- O.J. Simpson had asked for a new trial, 5 years after his robbery, kidnapping conviction
- He cited 22 specific grounds, chiefly saying that his lawyers failed to represent him well
- The Nevada judge rules against him, pointing to "the overwhelming amount of evidence"
- One of Simpson's current lawyers says "we're shocked and disappointed"
O.J. Simpson is staying behind bars.
The former football star and media celebrity -- who some know best for his having stood trial in the killing of his ex-wife -- on Tuesday lost his latest legal fight, as a Nevada judge upheld his conviction on kidnapping, armed robbery and other charges.
Simpson's legal team's bid, which followed an unsuccessful "direct appeal," asked for a new trial on 22 specific grounds related to his trial and appeal. But they didn't sway Clark County Judge Linda Marie Bell, who sided against Simpson point-by-point-by-point.
"Given the overwhelming amount of evidence," Bell wrote, "neither the errors in this case, nor the errors collectively, cause this court to question the validity of Mr. Simpson's conviction."
His current legal team expressed dissatisfaction with the ruling.
"We're shocked and disappointed," said Patricia Palm, one of his attorneys. "We're convinced the law provides relief for Mr. Simpson."
The Heisman Trophy winner, as college football best player, and Pro Football Hall of Fame member had starred as a TV commentator, in commercials and in movies after his retirement from the sport.
Yet he found himself accused of murder in 1994, following the killing of his ex-wife, Nicole Brown Simpson, and Ronald Goldman. After a lengthy, high-profile trial, a jury acquitted him in that case. But Simpson's life hardly returned to normal.
He lost a civil trial brought against him in the deaths, and was ordered to pay millions in punitive damages -- including $33 million to Goldman's estate, according to Tuesday's ruling. Years of legal fights ensued; by 2007, the Goldman and Brown families had yet to collect any money from Simpson, according to their lawyers.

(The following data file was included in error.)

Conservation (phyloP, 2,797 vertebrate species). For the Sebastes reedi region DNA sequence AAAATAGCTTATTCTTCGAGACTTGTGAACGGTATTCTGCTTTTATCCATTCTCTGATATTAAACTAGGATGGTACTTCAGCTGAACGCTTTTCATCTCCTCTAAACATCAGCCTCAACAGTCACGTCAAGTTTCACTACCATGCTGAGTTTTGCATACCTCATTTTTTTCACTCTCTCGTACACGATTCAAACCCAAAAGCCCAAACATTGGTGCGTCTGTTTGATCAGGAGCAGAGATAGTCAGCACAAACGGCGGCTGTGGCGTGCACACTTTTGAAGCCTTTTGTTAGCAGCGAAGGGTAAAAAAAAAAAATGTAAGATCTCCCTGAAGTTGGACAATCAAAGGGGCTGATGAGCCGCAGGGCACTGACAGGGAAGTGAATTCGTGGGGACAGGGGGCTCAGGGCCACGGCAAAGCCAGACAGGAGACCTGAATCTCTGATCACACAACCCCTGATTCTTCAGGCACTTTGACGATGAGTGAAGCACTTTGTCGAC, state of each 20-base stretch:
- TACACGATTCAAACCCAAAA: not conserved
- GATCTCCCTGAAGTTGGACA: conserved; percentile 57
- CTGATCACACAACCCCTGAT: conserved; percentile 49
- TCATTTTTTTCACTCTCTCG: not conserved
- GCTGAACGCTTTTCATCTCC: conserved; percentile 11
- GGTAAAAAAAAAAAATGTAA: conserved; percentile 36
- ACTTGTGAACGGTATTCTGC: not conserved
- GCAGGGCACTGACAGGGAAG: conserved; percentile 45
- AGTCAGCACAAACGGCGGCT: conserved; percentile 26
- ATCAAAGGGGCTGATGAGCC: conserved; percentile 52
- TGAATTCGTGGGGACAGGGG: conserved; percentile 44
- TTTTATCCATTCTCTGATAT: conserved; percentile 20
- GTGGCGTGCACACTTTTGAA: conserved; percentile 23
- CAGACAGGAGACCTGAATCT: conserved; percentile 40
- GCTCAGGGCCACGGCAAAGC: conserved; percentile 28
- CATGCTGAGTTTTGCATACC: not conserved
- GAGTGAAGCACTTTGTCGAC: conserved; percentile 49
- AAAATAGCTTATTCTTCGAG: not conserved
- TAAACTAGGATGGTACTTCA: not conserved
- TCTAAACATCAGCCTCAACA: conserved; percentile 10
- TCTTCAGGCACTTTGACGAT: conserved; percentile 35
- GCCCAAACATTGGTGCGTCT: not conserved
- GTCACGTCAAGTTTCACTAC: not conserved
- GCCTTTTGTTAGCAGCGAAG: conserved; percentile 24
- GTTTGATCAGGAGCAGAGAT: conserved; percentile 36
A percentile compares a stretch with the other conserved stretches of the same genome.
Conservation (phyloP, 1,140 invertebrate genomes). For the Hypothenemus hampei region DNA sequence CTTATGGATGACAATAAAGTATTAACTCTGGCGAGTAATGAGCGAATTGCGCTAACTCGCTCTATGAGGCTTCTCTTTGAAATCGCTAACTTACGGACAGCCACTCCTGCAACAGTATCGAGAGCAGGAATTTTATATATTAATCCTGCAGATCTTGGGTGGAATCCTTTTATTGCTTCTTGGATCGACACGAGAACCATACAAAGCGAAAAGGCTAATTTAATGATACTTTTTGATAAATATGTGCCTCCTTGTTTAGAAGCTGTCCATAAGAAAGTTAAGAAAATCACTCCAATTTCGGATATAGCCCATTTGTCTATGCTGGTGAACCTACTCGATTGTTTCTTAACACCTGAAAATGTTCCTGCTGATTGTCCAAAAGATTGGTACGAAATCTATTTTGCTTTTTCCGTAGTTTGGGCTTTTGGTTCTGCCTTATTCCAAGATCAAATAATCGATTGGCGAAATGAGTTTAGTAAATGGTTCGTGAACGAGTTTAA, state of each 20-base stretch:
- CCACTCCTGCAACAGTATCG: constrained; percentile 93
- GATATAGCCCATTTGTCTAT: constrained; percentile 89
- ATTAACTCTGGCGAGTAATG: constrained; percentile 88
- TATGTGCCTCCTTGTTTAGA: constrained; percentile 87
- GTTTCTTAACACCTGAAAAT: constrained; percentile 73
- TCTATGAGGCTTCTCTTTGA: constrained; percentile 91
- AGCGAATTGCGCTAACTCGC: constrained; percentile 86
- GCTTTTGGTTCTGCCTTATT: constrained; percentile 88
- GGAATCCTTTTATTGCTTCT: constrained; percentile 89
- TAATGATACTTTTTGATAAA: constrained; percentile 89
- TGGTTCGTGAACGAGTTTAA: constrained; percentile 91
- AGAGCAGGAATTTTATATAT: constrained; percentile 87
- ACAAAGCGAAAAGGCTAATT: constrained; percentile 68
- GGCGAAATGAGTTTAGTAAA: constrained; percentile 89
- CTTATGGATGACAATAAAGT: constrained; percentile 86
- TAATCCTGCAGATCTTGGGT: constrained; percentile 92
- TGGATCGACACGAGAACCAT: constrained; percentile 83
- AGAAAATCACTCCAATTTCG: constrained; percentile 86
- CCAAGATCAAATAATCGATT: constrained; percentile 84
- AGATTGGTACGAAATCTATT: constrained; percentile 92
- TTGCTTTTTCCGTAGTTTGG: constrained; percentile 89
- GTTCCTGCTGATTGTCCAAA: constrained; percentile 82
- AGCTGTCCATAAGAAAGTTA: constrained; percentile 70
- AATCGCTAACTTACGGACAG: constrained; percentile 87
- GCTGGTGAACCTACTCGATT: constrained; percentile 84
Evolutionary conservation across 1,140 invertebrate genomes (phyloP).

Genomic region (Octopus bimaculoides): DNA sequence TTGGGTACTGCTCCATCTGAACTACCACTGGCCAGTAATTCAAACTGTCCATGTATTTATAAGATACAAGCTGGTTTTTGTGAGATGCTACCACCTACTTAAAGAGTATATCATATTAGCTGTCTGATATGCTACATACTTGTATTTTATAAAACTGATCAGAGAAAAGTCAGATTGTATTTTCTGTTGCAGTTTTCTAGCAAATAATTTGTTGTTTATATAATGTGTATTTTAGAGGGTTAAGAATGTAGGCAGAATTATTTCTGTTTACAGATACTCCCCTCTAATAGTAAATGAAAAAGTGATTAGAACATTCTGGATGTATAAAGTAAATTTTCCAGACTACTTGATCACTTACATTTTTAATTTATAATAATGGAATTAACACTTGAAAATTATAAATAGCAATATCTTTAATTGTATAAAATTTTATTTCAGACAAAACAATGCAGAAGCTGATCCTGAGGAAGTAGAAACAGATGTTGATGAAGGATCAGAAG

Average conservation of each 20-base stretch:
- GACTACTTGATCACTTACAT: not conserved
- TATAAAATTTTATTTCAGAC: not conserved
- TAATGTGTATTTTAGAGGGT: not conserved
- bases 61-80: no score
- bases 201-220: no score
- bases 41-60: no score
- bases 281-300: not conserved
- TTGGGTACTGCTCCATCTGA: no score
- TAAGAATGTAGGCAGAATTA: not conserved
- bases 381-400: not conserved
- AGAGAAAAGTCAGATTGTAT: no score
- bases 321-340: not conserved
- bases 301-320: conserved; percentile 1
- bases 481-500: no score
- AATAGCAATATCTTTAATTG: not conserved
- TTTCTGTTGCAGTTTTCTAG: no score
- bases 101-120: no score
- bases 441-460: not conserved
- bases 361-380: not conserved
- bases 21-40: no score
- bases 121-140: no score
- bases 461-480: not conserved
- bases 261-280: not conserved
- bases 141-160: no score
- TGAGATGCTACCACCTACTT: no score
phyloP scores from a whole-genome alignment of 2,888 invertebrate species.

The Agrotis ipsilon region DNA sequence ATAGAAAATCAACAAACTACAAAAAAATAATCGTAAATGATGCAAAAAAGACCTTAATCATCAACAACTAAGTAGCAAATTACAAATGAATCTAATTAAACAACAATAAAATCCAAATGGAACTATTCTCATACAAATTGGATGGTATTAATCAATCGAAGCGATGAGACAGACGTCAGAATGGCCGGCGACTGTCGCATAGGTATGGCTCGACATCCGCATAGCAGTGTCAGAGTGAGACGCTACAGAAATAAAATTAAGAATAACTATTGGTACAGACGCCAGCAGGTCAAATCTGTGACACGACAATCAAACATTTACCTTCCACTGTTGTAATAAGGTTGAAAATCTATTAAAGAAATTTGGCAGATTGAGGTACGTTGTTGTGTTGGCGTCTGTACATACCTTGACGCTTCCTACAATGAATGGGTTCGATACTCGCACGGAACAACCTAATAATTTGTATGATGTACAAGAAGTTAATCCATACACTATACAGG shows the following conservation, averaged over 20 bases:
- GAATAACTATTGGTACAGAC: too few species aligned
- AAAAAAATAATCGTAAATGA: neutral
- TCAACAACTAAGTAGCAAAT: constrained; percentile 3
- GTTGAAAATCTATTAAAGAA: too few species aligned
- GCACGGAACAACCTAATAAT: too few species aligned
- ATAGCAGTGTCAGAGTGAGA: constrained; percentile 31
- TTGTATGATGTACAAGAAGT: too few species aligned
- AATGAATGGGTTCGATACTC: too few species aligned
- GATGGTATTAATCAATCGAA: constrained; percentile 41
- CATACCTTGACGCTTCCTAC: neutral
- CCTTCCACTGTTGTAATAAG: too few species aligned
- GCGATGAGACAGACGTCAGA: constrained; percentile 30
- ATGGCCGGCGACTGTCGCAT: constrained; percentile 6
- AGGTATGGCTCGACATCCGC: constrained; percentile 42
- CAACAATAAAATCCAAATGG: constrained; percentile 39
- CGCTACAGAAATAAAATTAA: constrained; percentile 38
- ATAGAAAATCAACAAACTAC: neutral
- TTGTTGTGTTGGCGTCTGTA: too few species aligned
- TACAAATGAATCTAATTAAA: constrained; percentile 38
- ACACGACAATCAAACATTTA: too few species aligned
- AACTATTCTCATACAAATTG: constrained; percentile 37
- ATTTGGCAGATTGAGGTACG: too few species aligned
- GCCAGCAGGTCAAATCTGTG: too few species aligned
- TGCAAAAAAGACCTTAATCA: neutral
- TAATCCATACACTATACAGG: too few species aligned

That September, Simpson and several others went into a Las Vegas hotel room to get sports memorabilia Simpson said belonged to him. The six men confronted the dealers Bruce Fromong and Al Beardsley, brandishing weapons, but not firing them.
Simpson, 66, insisted he was going after what was rightfully his, saying he regrets only bringing along men "who I didn't know and one I didn't trust."
The jury didn't trust his side's arguments, finding Simpson guilty on 12 counts, including kidnapping and armed robbery. He was sentenced to up to 33 years in prison.
A parole board partly reduced his sentence early this year, though he still has at least four more years to serve.
This latest appeal attempted to throw out the conviction for several reasons, most of them related to his defense team.
Simpson claimed his one-time lawyer, Yale Galanter, had a conflict of interest in the case, his lawyers improperly advised him not to testify, didn't tell him of prosecutors' plea offer and didn't present "voluntary intoxication" as a defense.
One of the grounds was particularly sweeping, with Simpson asserting that his attorneys didn't properly address "judicial misconduct, prosecutorial misconduct and the admission of prejudicial evidence," before citing several specific instances.
But as with each of the other claims, Bell didn't accept his arguments.
"Mr. Simpson has failed to provide any evidence supporting his claim for ineffective assistance of trial counsel," she wrote about this matter, specifically. "Consequently this claim is denied."